Our first introduction to Wikus paints him as good-natured, if a little naive and bumbling, and the initial interviews seem more focussed on the early years of the alien settlement; but a subtle tone shift starts to build a sense of unease, as Wikus becomes more frequently referred to in past tense. The fact that I found myself thinking, “oh no, what’s going to happen to him?” is a testament to how quickly Blomkamp grabs hold of the audience and makes them sympathise with his man.
The transformation of Wikus, aside from the physical, is wonderfully subtle and yet at the same time very striking. He goes from a very gentle man to one who is all too familiar with violence. We are exposed to increasingly gory images along with him, so that we almost become desensitised in a similar way. Again the documentary style aides this kind of symbiotic relationship we have with the character, as we feel more connected, although as the film progresses the trope becomes less prominent.
It’s not enough for us to just care about Wikus though, we need to care about the aliens too. Blomkamp could have taken the easy road by making them easier on the eye or more humanoid in appearance, but that would have undermined the theme of prejudice and fear that is what makes this movie more than just another alien flick.
The so-called “prawns” aren’t pretty to look at. Their language is unintelligible and not subtitled until the very end when both the audience and Wikus has come to understand them better. There is no point during the film where you feel you are looking at CGI monsters, and despite the lack of comprehensible communication the early scenes of family life juxtaposed against the “eviction” process are clearly readable.
Of course it’s no secret that this film isn’t just about aliens. The setting in Johannesburg has obvious implications, and there is a clear message about racism as well as our attitudes towards immigration. The aliens are essentially refugees, being held against their will at the same time as being told to go home, and the insights into the inhumanity (if that is the right word) of how they are treated become increasingly worrying, hitting a deeper note when we see that neglect forced upon Wikus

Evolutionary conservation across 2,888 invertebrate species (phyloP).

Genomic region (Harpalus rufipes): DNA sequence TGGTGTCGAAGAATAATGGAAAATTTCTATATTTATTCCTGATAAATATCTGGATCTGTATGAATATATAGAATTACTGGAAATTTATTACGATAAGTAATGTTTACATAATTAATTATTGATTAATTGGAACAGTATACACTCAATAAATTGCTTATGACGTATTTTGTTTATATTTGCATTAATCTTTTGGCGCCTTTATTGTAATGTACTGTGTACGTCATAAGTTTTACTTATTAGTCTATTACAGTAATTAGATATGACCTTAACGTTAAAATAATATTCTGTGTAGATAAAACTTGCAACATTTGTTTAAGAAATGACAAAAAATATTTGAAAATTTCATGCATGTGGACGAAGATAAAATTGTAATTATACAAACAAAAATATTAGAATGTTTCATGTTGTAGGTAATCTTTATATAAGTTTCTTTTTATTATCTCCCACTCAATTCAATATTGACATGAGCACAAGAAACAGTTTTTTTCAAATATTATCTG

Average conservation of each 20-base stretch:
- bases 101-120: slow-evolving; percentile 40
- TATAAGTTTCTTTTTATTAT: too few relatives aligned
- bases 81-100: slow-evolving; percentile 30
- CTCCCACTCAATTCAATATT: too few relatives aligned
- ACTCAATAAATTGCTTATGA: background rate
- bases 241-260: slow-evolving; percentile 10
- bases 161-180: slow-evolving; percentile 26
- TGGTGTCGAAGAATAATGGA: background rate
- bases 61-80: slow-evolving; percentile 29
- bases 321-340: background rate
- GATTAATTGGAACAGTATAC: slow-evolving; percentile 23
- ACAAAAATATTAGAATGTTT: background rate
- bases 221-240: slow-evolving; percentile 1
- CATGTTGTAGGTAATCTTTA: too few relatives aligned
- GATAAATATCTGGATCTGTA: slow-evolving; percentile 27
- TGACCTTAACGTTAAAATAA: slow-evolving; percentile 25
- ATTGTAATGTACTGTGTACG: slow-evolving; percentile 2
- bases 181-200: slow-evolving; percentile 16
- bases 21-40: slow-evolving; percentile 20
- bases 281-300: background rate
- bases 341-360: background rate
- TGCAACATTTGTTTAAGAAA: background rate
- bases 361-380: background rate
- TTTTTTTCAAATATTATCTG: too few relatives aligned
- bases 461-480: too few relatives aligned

It’s easy to see why District 9 had such a big impact. It’s unlike any other science fiction movie I’ve seen in that it plays out like a history not a fantasy. It manages to be emotional in an entirely raw and uncoerced way which can at times make it hard to watch. It may have taken me a while to finally see it, but I’m glad I have.
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Cinemas. I remember them. They were those things I used to go to all the time before I started my medical degree.
When I first heard about X Men: First Class I dismissed it as Saved By The Bell with mutants. But when they decided to combine it with the back stories of Xavier and Magneto (previously pitched as two or even three separate movies) it started to get interesting again. So off to Camden Odeon I went. And here’s what I thought.
X Men: First Class is awesome. I know I overuse that word, but it really is. For X Men fangirls/boys it’s got just enough new mutants to keep us geeking out without falling into the trap of Last Stand by having too many. Of course, some are more interesting than others. Although Havok’s existence in the movie was cool, the actual character didn’t do much to grab my attention, and Angel (mark 2? ‘cos I know we’ve already had one underused character called Angel) was just wallpaper. Emma Frost was forgotten for half the movie, but she was cool to have around while she was there, Banshee was more fun than I thought he’d be, and other more minor characters fulfilled their roles of having cool powers and then getting out of the way of the plot.
From the outset I’ve had issues with the casting of Jennifer Lawrence as Mystique. I’m not even sure what it is about her, she just feels wrong. It doesn’t help that I’ve always imagined Raven with black hair (as she had in Last Stand, and hence the name) but Lawrence’s version was a bit too whiny and not cool enough for one of my favourite X Men.